Though the pan-su’s philosophical functions have yet to identified, scholars agree that the pan-su played the role of reinforcing the sacredness of the educational function of Sungkyunkwan and the shrine of Confucius.
As a result, not only ordinary people but also military personnel were banned from crossing the pan-su. In 1545, a soldier violated the rules by entering Sungkyunkwan, which prompted a scuffle with a student.
One of the students filed an appeal to the king saying “The pan-su is designed to keep people from entering the sacred compound. That is why no military personnel have been allowed to set foot inside Sungkyunkwan since its establishment. But on this occasion, a disrespectful soldier humiliated Confucian scholars and sacred spirits by entering the school gate.”
Scandal in Sacred Water
While most Sungkyunkwan students reacted angrily to the intrusion of the soldier and to the damage which had been done to the pan-su, some of them welcomed other intruders.
According to an article dated Aug. 1, 1437, students Choi Han-kyong and Chong Shin-sok were bathing in the pan-su before holding a regular ceremony at the shrine of Confucius. At that time a young lady accompanied by two female servants was walking on the road near the stream. Suddenly, Choi burst out of the water, entirely naked, and proceeded to flirt with the lady, going so far as to take her hands by force.
In desperation, the lady resisted and her servants screamed at Choi. Chong then joined in the fray, fended off the two servants and helped his companion sexually assault the lady. Later, the pair finally ran off and returned to their dormitory, retaining the woman’s hat, perhaps as a reminder of their escapade.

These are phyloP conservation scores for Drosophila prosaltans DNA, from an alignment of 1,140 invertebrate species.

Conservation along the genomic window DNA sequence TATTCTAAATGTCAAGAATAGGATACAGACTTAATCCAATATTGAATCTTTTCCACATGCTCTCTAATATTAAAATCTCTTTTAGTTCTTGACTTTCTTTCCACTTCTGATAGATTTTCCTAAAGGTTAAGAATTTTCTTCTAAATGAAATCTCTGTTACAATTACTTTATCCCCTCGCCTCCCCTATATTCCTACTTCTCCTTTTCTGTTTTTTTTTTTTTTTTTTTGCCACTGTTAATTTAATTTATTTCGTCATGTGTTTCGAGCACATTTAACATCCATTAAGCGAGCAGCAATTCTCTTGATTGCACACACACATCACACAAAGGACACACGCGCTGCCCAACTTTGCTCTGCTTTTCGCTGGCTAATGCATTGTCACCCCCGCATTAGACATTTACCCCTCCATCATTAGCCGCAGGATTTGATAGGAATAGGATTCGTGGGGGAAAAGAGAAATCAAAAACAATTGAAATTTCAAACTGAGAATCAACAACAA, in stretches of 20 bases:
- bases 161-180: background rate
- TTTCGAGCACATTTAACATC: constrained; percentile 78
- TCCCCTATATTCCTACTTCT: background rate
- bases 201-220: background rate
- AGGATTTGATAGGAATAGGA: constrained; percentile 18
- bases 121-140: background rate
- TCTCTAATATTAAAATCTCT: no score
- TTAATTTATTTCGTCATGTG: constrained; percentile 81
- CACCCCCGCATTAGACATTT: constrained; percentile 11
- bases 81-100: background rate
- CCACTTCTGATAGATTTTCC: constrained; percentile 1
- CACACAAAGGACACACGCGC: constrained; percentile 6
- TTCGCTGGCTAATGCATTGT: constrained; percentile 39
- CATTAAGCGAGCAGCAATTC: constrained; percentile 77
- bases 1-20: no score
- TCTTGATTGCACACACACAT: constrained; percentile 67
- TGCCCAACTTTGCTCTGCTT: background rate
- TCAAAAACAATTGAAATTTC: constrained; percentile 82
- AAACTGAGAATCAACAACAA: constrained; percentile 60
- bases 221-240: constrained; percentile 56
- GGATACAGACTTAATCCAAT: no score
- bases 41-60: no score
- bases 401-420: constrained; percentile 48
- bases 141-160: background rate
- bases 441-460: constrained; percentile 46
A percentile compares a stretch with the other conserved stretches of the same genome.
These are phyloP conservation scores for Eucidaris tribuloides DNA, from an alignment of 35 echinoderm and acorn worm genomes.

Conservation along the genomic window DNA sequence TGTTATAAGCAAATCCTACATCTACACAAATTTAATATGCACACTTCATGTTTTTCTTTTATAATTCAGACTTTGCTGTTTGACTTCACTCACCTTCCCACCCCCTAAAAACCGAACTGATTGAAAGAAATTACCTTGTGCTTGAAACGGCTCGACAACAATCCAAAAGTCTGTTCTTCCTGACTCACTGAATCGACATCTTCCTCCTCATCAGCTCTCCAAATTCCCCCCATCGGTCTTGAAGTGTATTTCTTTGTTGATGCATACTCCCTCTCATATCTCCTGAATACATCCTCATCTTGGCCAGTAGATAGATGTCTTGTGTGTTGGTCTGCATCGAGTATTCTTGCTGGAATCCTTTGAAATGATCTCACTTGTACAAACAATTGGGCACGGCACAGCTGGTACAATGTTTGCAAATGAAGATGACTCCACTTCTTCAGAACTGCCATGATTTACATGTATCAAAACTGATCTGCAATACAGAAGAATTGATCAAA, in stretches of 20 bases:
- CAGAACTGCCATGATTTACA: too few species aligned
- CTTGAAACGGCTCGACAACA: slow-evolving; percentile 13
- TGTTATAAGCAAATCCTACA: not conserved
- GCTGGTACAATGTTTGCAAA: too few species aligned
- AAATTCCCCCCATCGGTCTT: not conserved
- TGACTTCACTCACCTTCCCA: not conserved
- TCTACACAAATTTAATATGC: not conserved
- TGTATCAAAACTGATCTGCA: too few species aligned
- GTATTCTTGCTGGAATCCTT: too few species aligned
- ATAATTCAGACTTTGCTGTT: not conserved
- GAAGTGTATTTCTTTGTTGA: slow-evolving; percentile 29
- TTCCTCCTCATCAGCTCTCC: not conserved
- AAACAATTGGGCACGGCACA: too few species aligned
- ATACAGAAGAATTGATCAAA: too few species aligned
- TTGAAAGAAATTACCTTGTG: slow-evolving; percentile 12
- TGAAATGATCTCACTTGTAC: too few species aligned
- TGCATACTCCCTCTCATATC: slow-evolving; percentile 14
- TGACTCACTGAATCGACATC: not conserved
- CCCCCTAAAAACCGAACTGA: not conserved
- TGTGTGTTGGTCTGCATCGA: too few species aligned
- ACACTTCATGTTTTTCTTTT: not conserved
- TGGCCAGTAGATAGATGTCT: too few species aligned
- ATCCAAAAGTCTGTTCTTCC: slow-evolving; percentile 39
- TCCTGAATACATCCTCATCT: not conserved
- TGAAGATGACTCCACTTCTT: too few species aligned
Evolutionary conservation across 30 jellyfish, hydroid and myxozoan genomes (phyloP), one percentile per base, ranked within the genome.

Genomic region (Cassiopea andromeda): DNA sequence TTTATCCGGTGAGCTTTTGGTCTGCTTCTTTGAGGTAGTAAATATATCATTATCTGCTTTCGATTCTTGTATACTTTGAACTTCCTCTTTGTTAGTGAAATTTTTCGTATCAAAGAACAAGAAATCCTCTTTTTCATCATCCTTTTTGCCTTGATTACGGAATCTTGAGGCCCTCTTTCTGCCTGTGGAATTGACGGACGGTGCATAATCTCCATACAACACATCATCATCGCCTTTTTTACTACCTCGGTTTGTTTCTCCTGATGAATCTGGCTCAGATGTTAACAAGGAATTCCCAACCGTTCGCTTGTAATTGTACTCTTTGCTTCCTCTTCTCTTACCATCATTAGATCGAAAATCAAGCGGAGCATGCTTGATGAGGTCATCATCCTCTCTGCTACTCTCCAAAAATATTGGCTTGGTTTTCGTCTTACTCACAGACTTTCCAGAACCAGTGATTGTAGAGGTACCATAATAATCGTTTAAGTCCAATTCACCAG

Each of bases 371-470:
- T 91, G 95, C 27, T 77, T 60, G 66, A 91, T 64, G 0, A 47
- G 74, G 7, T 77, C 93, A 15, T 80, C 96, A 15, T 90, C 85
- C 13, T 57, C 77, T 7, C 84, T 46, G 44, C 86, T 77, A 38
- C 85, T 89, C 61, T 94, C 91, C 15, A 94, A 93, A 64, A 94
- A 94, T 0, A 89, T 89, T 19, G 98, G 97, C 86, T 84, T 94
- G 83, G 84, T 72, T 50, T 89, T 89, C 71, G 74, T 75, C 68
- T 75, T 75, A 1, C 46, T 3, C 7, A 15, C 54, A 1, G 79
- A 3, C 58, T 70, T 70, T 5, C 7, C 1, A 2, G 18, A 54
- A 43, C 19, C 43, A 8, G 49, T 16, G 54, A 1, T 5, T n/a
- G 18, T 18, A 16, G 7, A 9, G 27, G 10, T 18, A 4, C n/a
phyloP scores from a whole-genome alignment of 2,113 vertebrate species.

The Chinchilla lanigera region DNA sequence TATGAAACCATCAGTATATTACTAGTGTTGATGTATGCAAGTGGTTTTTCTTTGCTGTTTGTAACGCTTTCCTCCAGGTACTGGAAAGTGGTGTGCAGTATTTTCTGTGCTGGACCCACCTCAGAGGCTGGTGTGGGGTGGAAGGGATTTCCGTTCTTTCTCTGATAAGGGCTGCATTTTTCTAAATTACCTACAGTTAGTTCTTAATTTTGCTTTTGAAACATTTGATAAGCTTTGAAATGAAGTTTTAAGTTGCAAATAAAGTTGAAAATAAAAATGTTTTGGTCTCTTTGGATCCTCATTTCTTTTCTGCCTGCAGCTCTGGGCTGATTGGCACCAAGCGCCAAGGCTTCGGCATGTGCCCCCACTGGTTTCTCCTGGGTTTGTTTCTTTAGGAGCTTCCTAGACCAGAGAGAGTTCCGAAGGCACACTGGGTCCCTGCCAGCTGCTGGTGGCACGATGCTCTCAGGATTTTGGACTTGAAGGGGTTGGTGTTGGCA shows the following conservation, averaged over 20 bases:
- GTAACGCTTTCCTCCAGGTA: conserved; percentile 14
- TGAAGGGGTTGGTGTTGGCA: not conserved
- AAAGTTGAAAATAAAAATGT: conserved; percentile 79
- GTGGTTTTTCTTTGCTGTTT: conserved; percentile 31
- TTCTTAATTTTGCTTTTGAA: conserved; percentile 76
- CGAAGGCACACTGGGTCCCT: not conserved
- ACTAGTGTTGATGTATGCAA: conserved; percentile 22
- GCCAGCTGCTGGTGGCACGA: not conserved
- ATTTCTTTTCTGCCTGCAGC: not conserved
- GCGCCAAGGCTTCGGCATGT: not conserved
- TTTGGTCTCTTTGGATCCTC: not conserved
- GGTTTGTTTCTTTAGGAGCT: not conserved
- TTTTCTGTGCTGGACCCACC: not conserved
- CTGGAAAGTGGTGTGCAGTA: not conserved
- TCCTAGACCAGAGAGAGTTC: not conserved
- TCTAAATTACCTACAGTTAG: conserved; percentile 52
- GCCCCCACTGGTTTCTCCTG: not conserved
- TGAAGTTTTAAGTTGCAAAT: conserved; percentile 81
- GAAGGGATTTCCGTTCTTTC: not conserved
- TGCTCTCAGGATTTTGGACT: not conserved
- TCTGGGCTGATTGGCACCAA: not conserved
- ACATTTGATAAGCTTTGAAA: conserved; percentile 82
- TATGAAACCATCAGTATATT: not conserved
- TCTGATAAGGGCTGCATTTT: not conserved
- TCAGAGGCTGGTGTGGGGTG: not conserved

The servants who had been driven off by Chong reported to their master, who sent a male servant to look for the lady. He found out that the lady had been released, but that her hat was gone.
Since it was now very late and the two Sungkyunkwan students in question were gone, the servant ran to the Sungkyunkwan office, where an official of the college was on duty.
“I’m a servant of Hong Yo-kang. And our lady, who is not yet married, was accosted by two students of Sungkyunkwan while passing by the pan-su on her way to get a treatment for her illness. The two students disrobed our lady and tried to violate her by force. And her two female servants were beaten by the pair and they reported to me what had happened.”
The official on duty was Chong Rok. He immediately inquired into the incident among students and received explanations from Choi Han-kyong and Chong Shin-sok, both of whom claimed it was a just benign flirtation.
Chong Rok called one of the servants to confirm what had happened. In giving her testimony, the servant made several mistakes and attempted to falsify the real identity of the lady. Initially, the servant argued that the lady was the daughter of his master but subsequently changed his story, calling her the “daughter of nursemaid.” Yet this was a lie. The truth was that the lady was the servant-concubine of the master’s son.
Shortly thereafter, the lady filed suit with the Office of the Inspector-General. Although initially she charged the two students with attempted rape, she later toned down her charges, calling their actions a mere flirtation.
Even though speculation about the lewd behavior of Choi and Chong mushroomed, a hush-hush atmosphere prevailed, largely due to the fact that the scandal involved members of the “yangban” (upper) class.
A turning point came only when the Office of the Inspector-General reported details of its investigation to the king: “Chong Shin-sok, who is in charge of carrying out the shrine ceremony, stole the hat of the lady and humiliated her, an offense which is punishable by 40 strokes with a cudgel. Choi Han-kyong, on the other hand, tried to rape her, which calls for 80 heavy cudgel-strokes.” The king wrapped put the scandal to rest by accepting the suggested punishments.